One of the more recent MaNDA DVDs, István Szőts’ Men in the Alps (Emberek a havason, 1942) – other English versions replace “Men” with “People”, “in” with “of” and/or “Alps” with “Mountains” - offers a model example of presentation standards. The film has been largely neglected internationally since its 1942 Venice Film Festival screening made a deep impression on future Italian neorealists, but it’s retained a substantial reputation at home, to the point of being ranked fourth on the ‘Budapest 12’ critics’ poll conducted by Hungarian critics in 2000. (Jancsó’s The Round-Up/Szegénylegények, 1965, came first – this is as yet unreleased by MaNDA on DVD but a new restoration premiered at Cannes 2015). The title is presented in Hungarian on the menu, but the viewing options are bilingual, and the main feature comes with English subtitles.

The film is mostly set in a remote Transylvanian community into which a Hungarian woodcutter has resettled with his family in the hope of a better life than the one that he has endured thus far. The first half is undoubtedly what gives the film its lasting reputation, as its rhapsodically lyrical portrait of a long-vanished way of life, where ancient pagan rituals hold as much sway as Christianity, gives way to the encroachment of industrialisation and the cataclysmic impact that it has on traditional professions and crafts. The piling up of tragedy upon tragedy in the second half teeters on the edge of melodrama, but it’s easy to see why the French critic Philippe Haudiquet compared Szőts with Dovzhenko, Ford and Renoir. Sadly, Szőts only made one more feature before joining a creative exodus of talented Hungarians in 1956 following the Soviet invasion.

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Re: 110 People of the Mountains

#6 Post by nitin » Fri Jul 15, 2016 7:53 pm

Will definitely pick this up. And thanks for that list Michael.

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TMDaines
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Re: 110 People of the Mountains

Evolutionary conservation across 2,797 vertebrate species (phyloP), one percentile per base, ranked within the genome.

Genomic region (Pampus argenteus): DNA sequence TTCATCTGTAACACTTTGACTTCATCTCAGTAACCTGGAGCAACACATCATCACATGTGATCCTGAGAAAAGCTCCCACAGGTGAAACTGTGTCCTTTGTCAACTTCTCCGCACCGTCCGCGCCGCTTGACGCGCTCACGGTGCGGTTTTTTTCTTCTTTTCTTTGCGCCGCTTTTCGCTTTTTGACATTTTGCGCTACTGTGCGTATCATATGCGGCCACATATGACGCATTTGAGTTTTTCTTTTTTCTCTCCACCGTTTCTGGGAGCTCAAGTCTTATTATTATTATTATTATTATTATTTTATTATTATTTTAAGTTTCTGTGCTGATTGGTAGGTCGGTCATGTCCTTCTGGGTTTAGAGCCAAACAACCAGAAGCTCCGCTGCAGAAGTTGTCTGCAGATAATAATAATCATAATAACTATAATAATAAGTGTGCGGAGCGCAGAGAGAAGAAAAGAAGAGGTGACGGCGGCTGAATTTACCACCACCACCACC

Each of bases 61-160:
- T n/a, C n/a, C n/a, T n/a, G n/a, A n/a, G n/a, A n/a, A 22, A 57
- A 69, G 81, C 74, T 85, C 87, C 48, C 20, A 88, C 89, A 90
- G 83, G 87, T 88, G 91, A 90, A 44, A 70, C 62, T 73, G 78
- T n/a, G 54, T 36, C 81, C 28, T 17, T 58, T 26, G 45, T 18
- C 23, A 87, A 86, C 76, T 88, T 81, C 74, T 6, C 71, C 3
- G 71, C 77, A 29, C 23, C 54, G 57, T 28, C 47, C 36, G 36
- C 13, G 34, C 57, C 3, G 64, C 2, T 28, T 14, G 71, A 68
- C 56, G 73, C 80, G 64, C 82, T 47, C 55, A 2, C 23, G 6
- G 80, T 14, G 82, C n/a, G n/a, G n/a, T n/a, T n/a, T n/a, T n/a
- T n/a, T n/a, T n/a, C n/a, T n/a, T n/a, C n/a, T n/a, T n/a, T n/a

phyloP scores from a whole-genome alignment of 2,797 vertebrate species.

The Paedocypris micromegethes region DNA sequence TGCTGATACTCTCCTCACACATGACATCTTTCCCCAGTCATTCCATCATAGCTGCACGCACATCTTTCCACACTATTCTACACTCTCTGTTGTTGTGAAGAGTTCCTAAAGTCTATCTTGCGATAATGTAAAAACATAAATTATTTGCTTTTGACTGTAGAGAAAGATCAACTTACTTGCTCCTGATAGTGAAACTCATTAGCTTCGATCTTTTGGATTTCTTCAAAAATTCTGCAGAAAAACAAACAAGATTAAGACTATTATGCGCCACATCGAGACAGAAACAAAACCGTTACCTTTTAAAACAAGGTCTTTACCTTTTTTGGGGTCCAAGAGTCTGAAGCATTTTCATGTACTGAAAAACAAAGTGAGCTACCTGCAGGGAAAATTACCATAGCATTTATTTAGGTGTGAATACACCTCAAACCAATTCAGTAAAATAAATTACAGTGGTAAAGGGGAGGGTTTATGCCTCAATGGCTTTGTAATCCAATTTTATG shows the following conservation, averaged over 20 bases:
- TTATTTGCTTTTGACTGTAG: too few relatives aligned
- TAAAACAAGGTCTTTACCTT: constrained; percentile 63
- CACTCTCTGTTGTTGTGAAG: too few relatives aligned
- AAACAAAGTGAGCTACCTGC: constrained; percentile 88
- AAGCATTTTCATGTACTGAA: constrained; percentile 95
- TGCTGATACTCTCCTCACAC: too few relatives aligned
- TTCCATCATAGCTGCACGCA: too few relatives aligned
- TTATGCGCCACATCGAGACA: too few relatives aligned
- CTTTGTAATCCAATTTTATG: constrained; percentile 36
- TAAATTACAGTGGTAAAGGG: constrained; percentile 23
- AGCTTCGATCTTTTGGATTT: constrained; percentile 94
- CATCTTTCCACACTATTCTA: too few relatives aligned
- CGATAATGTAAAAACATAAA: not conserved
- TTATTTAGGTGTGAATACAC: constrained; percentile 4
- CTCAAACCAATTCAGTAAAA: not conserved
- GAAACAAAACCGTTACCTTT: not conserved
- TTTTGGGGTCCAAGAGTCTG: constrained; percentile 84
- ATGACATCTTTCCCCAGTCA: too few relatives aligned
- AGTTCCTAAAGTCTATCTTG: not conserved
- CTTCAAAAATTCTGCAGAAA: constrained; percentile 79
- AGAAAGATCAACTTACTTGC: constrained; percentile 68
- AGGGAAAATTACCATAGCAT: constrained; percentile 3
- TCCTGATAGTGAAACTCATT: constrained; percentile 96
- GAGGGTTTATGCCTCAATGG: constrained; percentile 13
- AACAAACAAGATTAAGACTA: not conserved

#7 Post by TMDaines » Mon Jul 18, 2016 5:00 am

Any chance of the extras from the MANDA disc? Are they subtitled in English on their disc?

Kádár Kata (1944), 10:21’
Szőts István és Csoóri Sándor beszélgetése 1988-ból, 64’

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MichaelB
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Re: 110 People of the Mountains

#8 Post by MichaelB » Mon Jul 18, 2016 5:01 am

They're unsubtitled on the Hungarian disc.

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TMDaines
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Re: 110 People of the Mountains

#9 Post by TMDaines » Mon Jul 18, 2016 7:07 am

So I guessed, as it is a lower tier priced disc.

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Re: 110 People of the Mountains

#10 Post by swo17 » Thu Jul 21, 2016 5:21 pm

Image

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Re: 110 People of the Mountains

#11 Post by Bikey » Thu Aug 25, 2016 8:12 am

"A masterpiece... It looks magnificent, with a rare quality of light that simply glows in this new restoration. It is, then, an astonishing accomplishment. It’s also a happy reminder of how much wonderful cinema there remains for us all to discover."
James Oliver raves about PEOPLE OF THE MOUNTAINS at MovieMail (and available at just £8.99!)

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Re: 110 People of the Mountains

#12 Post by Bikey » Fri Aug 26, 2016 4:34 am


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Re: 110 People of the Mountains

#13 Post by Bikey » Sun Aug 28, 2016 9:47 am

Excellent mini-review from Guy Lodge in today's Observer:
"István Szöts’s stark, startling slab of rural realism People of the Mountains. Now given a digital restoration from the original nitrate print, it’s a true discovery. Earthy and ahead of its time, this poetic defence of unconsidered lives still bristles with feeling."

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Re: 110 People of the Mountains

#14 Post by Bikey » Sun Sep 04, 2016 11:25 am

Rob Simpson reviews at the latest Cinema Eclectica podcast (c. 32 mins in)

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Re: 110 People of the Mountains

#15 Post by Bikey » Tue Sep 06, 2016 8:02 am

"This gorgeous film has been fabulously restored so the blacks smoulder and the whites ping."

The Evening Standard's Steve Morrissey reviews PEOPLE OF THE MOUNTAINS (bottom of page)

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Re: 110 People of the Mountains

#16 Post by Bikey » Thu Nov 10, 2016 5:28 am

This "gleaming digital restoration... What's most striking is the sheer beauty on screen. An impressive, worthwhile discovery"
Trevor Johnston in the latest Sight & Sound magazine